Ganga (dynasty)

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The Ganga Dynasty was an Indian dynasty of legendary origin, which appears in some sections of the history of India. Above all, her name is associated with the government of Orissa in the 12-14 Century linked.

The origins of the dynasty are shrouded in several different legends and theories. A legend speaks z. B. by an ancestor named Gangadatta, who is said to have been born after his mother's bath in the Ganges . Furthermore, according to an inscription by Jaina Guru Simhanandi and other evidence, an origin from the “Gangavamsa” or “Kaivartta” community is possible, which is said to have migrated to southern India via Kalinga at that time.

The Ganga in Talakad

Bahubali / Gomateswara, Jaina statue in Shravanabelagola (10th century)

The first known Ganga was a certain Konganivarma Madhava (approx. 350-370). His dynasty was of secondary importance for a long time, the Pallava king Simhavarman is said to have put Harivarman Ganga on the throne around 450 (?). Usually the Ganga were allies or (in the late 5th century) vassals of the Pallava in the southern mountains of Karnataka .

It experienced its peak of power under King Durvinita (ruled approx. 495-535), who ousted the Kadambas and fell out with the Pallava, because they had supported a brother in the succession of his father Avinita (ruled approx. 466-495). The war dragged on (including victory of Anderi around 500) and Durvinita allied itself in a marriage alliance with the Chalukya . The king was religiously tolerant and promoted literature.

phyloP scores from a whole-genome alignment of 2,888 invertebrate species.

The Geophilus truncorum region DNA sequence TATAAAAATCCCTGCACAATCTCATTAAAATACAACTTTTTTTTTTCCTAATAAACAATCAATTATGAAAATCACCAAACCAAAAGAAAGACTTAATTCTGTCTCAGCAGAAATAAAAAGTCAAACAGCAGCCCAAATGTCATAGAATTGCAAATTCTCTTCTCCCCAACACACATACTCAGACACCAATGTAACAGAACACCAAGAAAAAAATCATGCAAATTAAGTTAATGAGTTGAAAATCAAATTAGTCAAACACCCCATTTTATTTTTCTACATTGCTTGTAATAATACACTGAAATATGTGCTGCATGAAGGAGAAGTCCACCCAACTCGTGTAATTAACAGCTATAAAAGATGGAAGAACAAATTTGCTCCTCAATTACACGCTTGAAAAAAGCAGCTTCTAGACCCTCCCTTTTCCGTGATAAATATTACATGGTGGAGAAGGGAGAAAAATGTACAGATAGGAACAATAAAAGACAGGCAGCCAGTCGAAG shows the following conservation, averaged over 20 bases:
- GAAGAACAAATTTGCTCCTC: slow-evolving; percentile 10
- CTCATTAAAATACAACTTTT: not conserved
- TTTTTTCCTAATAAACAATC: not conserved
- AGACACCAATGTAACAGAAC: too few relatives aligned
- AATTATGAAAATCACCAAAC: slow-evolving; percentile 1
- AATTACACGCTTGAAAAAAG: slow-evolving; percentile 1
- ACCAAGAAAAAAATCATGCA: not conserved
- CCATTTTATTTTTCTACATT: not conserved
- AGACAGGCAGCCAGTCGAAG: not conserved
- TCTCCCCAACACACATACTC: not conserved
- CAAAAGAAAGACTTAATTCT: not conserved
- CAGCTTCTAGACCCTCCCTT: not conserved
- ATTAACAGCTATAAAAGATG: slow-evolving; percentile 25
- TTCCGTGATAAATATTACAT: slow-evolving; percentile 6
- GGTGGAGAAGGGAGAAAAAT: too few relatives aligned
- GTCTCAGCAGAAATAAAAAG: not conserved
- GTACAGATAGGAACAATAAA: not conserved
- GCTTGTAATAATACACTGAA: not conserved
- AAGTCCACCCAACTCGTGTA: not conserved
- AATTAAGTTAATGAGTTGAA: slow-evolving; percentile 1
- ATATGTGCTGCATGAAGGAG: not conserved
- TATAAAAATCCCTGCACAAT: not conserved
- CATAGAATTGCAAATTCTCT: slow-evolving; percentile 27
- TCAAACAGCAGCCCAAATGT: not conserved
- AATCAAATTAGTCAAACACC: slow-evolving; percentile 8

In the 8th century the fortunes of the dynasty waned - King Shivamara II (ruled approx. 788–816) had several difficulties with the Rashtrakuta and was captured by them. His successors were then repeatedly allied with the Rashtrakuta, e.g. B. by marriage alliance. Butuga II. (R. Approx. 935-960) supported z. B. the Rashtrakuta Krishna III. (ruled approx. 939–968) at Takkolan 949 against the Chola . In the early 11th century, King Rakkasa Ganga (ruled 985-1024) became a vassal of the Chola, and that branch of the Ganga disappeared from the stage of history.

The Ganga in Talakad preferred Jainism . Under their rule Mysore was founded around 950 and around 981–984 Rachamalla IV (r. 974–984) also carved the colossal statue of the Jain prophet Bahubali / Gomateshvara in Shravanabelagola from a natural rock.

The Eastern Ganga in Orissa

The first known Ganga king of Kalinga in what is now Andhra Pradesh was Indravarman I (around 537). Indravarman's second successor, Hastivarman, then made Kalinganagar the capital. At the time, the Ganga were only one of several secondary local dynasties along the coast without any serious administration.